During this period the three major groups listed earlier remained relatively distinct, with little intergroup contact. The Hutterites viewed the Swiss, Dutch, and Prussians as lacking true Christian principles in not adopting the communal way of life, and at times indulged in vigorous polemics against them, although on at least one occasion (Frankenthal, 1571) they joined with the Swiss in a disputation against the state church leaders. The language barrier kept the Swiss-South Germans and Dutch apart. Menno Simons was not translated into German until 1575, and then only the Foundation-Book. A "short Menno" appeared in 1754, but Menno's complete works were never translated in Europe. Dirk Philips was translated into German in part in 1611, but no other Dutch Mennonite writings at all until the next period.

An attempt to draw the Swiss and Dutch closer together in the mid-16th century was frustrated by the intransigence of the Dutch (Wismar articles of 1554 and Menno's writings against Zylis and Lemke of 1559) on the two points of shunning and Menno's peculiar doctrine of the Incarnation, neither of which the Swiss could accept (Strasbourg conferences of 1555 and 1557). The Dutch actually put the Swiss under the ban about this time. Only a century later (1660 ff.) when the severe need of the persecuted Swiss touched the brotherly love of the Dutch, and the latter had somewhat relaxed their severity, did the situation change. There was a High German group (Swiss-South German refugees and influence in the region of Cologne) who came into closer fellowship with certain Dutch elements and actually joined in several Dutch "unity" confessions of faith. (Concept of Cologne in 1591, High German confession of Jan Cents in 1630, Dordrecht Confession in 1632).

During this period the relations of the Dutch with the North German and Vistula congregations were very close. The latter were composed largely of refugees from the Netherlands (Friesland) and Flanders, and maintained the Dutch language in family and church life (first German preaching in Hamburg 1786, in Danzig 1760s, and first German publication a 1660 confession of faith at Danzig). During this period and for another hundred years Amsterdam remained the mother of the eastern churches in more ways than one.

At the end of this period the distribution of Mennonite population (including children) might have been as follows: the Netherlands (including East Friesland and Lower Rhine) 140,000; Switzerland 1,000; Schleswig Holstein-Hamburg 1,500; Vistula Delta and Königsberg 5,000; Hutterites 5,000; a total of over 150,000. Without unbaptized children the baptized members hardly exceeded 75,000. (No list of congregations, ministers, or members is available at all before the Dutch Naamlijst of 1731, and no thorough statistics until the late 19th century. Congregations in Germany were not on this list in the Naamlijst before 1766.)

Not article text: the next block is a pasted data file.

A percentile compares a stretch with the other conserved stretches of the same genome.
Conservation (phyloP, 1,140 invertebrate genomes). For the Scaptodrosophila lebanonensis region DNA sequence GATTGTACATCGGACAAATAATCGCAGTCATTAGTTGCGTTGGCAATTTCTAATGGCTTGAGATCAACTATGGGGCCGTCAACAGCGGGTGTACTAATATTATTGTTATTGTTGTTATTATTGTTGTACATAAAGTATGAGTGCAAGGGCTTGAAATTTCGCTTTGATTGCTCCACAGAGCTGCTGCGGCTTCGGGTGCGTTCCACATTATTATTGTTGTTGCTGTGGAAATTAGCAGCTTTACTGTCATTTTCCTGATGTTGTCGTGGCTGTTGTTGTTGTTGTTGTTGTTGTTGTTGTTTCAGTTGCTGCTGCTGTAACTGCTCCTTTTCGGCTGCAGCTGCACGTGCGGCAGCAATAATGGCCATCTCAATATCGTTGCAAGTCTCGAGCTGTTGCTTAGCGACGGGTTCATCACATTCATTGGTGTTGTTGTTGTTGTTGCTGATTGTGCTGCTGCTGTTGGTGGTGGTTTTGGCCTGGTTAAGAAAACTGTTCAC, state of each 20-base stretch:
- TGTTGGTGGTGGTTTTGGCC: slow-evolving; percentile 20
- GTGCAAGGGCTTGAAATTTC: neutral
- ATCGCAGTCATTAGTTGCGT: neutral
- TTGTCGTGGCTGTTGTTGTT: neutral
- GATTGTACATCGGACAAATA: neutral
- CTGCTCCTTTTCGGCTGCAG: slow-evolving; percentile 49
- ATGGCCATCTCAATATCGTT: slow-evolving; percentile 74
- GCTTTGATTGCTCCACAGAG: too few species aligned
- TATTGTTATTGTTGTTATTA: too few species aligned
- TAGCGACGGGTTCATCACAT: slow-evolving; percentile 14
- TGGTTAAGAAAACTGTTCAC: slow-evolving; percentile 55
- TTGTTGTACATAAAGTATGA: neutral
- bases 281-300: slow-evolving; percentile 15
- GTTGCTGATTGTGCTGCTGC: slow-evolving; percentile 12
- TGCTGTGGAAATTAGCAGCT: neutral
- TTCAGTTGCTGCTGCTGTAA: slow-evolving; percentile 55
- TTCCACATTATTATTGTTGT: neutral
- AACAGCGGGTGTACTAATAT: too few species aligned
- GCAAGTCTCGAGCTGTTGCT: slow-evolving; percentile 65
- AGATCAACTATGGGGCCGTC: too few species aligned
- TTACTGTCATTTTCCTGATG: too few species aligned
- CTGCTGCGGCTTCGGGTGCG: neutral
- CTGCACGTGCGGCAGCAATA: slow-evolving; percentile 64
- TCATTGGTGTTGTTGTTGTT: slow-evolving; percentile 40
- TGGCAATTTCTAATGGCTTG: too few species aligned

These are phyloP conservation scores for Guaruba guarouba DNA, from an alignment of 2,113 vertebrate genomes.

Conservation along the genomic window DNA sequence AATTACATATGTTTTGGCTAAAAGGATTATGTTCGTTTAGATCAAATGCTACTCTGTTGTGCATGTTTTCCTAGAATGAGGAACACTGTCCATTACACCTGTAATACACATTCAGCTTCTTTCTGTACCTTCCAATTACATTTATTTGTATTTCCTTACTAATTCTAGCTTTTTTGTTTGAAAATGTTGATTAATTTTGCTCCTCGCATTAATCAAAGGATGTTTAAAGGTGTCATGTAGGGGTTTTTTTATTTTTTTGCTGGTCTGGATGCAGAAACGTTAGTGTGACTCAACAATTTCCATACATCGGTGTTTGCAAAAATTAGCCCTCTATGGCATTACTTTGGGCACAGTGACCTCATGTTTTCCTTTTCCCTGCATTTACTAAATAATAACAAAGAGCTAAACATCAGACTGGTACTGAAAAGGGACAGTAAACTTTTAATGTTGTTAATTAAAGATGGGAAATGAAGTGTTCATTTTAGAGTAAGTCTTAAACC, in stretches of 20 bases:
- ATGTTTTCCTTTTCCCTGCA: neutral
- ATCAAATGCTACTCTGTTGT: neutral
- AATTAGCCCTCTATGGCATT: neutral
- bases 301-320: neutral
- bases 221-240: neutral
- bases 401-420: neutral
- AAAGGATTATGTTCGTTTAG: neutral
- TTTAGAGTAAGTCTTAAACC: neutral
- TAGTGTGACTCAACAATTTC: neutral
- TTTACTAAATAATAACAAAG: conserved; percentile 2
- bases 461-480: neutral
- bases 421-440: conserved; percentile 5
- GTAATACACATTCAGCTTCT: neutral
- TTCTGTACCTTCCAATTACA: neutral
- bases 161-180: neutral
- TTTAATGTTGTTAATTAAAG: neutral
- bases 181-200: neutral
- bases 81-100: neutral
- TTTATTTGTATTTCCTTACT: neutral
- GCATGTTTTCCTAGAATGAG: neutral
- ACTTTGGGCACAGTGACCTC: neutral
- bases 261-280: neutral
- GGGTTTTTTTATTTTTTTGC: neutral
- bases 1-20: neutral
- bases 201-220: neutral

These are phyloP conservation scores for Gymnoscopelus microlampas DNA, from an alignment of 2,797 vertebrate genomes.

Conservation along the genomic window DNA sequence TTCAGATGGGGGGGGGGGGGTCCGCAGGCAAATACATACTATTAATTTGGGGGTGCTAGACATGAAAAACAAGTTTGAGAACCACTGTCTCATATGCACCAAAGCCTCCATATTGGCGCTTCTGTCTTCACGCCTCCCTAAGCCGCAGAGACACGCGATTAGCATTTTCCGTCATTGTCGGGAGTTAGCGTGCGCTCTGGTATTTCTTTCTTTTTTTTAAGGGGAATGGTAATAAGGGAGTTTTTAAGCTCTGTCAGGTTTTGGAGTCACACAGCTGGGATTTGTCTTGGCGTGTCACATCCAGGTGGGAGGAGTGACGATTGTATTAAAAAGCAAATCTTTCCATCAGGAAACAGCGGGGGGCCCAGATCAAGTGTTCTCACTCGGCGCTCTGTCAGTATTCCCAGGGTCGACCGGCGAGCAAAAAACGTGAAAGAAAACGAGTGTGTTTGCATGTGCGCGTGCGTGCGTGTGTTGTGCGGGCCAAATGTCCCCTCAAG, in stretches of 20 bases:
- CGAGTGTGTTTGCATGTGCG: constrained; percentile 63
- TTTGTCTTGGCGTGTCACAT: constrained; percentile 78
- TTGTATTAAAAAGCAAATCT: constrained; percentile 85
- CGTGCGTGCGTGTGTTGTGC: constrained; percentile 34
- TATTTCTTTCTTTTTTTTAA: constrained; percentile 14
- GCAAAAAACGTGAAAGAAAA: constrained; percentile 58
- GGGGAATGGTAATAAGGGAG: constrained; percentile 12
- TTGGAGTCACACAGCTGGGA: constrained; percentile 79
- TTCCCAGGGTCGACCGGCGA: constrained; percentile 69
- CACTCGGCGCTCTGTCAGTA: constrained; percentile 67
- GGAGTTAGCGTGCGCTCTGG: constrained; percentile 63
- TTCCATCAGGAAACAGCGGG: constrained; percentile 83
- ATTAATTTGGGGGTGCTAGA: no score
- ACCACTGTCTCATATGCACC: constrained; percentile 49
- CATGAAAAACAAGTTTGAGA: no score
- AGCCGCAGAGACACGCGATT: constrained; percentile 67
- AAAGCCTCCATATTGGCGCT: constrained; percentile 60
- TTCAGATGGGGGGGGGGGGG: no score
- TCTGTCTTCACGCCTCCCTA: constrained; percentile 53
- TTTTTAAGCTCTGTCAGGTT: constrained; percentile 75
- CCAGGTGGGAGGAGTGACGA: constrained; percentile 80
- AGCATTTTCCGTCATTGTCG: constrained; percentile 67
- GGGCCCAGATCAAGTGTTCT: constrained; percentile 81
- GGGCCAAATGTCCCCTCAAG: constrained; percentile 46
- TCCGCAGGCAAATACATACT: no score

During this period the original Anabaptist heritage of faith and life was maintained relatively intact. There was a loss of the sense of mission and consequent development of introversion, but the original concept of the church as a brotherhood of believers separated from the world and maintained pure by discipline was staunchly maintained, together with nonconformity to the world, nonresistance, nonswearing of oaths, simplicity of costume and manner of life. Theologically the only minor changes were those due to Socinian and Collegiant influences in the Netherlands. The serious major divisions (1565-80) in the Netherlands and in the North German and Vistula congregations persisted, particularly the Flemish and Frisian (the Waterlander in Holland only). Mennonite literature flourished in the Netherlands, but nowhere else. Hans de Ries, P. J. Twisck, Lubbert Gerritsz, and J. P. Schabalje ranked with the best in Dutch Christian literature, and the Mennonite Biestkens Bible had reached a peak of popularity with over 100 editions of the whole Bible or New Testament in 1560-1648. The Swiss had their Ausbund hymnbook and Froschauer Bible (not originally Mennonite) reprints, but little else. The Hutterites had their extraordinary manuscript chronicles, epistles, theological treatises, and confessions, but only two printed books, Riedemann's Rechenschaft of 1545 and Ehrenpreis' Sendbrief of 1652.

1648-1918: Developments

This period witnessed a series of migrations of prime significance. From 1650 to 1750 a considerable number of Swiss (from Zürich and Bern) migrated to Alsace, the Palatinate, and Baden, and after 1709 to Pennsylvania (joined by numerous Palatine immigrants), with a smaller contingent settling in Groningen in Holland, and another group transferring from inner Bern to the Jura territory and Basel. Emigration from the Netherlands ceased altogether, except for the tiny group of 1853 from Balk to Indiana, which is now extinct. There are no Dutch Mennonite colonies; in fact the Dutch Mennonite population declined so greatly (to 30,000 by 1800) as to forebode extinction. A few of Dutch extraction came to Pennsylvania 1683-1710 from the Lower Rhine region and Hamburg. A small group of Palatines and Alsatians also settled in Galicia 1780ff.